What is the role of housing education and counseling in the future housing economy and finance system?
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One of the sacred cows of consumer financial policy, embraced by both major parties, is that an informed consumer will make better choices, and that those choices will lead to better policy outcomes. This logic, as applied to housing, has driven an ever-increasing amount of federal funding devoted to housing counseling. HUD counseling appropriations increased rather dramatically in 1990s, jumping almost 400% between 1991 and 2001. Funding continued to increase. Some of the largest increases were in the years just preceding the peak of the housing market. In just the fiscal year of 2003, HUD funding for housing counseling doubled from about $20 million to $40 million, later increasing to $50 million in FY 2008.
As Social Science lacks the luxury of conducting natural experiments, we cannot say with any certainty that the housing crisis would have been worse, or how much worse, if we had not spent $100s of millions in housing counseling. What we can say, with certainty, is that spending a few $100 million on housing counseling did not stop a financial crisis from occurring.
A common rationale for the use of non-profit housing counseling is that such avoids the potential conflict-of-interest that can arise when financial education is being provided by a for-profit business entity. Unfortunately HUD surveys indicate that HUD-approved non-profit counselors were heavily dependent upon members of the real estate and mortgage industry.
Almost 80 percent of non-profit housing counselors used mortgage lenders in their workshops, while over 70 percent used real estate agents. While there is some obvious advantage to using knowledgeable industry representatives to educate, it does raise the critical question of whether housing counselors were doing little more than prepping and steering consumers toward select lenders and real estate agents.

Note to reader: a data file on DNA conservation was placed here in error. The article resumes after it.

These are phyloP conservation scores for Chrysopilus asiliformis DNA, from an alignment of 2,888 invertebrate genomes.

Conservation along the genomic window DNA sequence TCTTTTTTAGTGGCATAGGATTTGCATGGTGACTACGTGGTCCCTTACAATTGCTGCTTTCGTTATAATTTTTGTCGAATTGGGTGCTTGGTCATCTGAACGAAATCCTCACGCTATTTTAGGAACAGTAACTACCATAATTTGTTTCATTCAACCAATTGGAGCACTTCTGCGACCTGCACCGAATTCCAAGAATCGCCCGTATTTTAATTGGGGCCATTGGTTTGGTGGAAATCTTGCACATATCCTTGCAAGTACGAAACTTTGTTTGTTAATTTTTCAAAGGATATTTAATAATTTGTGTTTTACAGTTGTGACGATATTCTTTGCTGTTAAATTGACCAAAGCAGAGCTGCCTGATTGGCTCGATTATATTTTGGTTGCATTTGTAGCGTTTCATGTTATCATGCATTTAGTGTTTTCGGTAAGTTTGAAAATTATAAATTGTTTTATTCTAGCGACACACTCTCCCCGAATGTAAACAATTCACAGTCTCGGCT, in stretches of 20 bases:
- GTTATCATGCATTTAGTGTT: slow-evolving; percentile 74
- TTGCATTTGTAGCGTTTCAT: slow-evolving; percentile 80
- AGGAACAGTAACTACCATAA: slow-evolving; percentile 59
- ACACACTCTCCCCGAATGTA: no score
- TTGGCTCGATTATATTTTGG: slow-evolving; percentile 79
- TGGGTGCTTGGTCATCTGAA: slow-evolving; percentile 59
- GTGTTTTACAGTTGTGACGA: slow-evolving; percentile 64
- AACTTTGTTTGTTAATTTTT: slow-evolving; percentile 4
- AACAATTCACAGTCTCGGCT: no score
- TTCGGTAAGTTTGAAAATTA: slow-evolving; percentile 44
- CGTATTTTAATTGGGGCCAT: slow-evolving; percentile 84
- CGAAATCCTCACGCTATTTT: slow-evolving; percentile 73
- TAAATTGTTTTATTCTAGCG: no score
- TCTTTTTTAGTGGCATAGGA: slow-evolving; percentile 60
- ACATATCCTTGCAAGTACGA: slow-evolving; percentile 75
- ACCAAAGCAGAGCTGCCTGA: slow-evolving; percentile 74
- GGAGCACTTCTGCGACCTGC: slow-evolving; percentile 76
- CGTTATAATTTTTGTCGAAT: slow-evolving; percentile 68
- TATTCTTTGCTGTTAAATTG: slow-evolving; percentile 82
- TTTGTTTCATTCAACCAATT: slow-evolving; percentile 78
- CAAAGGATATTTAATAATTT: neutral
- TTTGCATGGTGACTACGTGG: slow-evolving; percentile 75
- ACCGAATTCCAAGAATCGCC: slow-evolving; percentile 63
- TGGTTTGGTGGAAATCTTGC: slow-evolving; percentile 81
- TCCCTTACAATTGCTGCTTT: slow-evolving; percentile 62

In terms of effectiveness, evaluations of housing counseling have also been mixed, but have generally shown more success than other forms of financial education. While some researchers have found no effect of counseling on default rates, these researchers did show some improvement in choice of mortgage characteristics, although their measure was somewhat subjective. Other researchers have found that the form of counseling greatly matters, where intensive one-on-one counseling reduces default but soft-touch counseling was largely ineffective. Of course part of the effect of intensive counseling could be driven by screening, that is marginal borrowers are dissuaded from the loan due to the time and cost of counseling.
Given the relatively small budget impact and the intense lobbying efforts of housing counseling, federal funding of such is likely to stay. If we, however, wish to guarantee the effectiveness of said funding, considerable objective evaluation and research must form the basis of its content. Currently all we know with any certainty is that large amount of tax dollars have been expended with no clear sense of the benefits delivered.
Mark A. Calabria is Director of Financial Regulation Studies at the Cato Institute.
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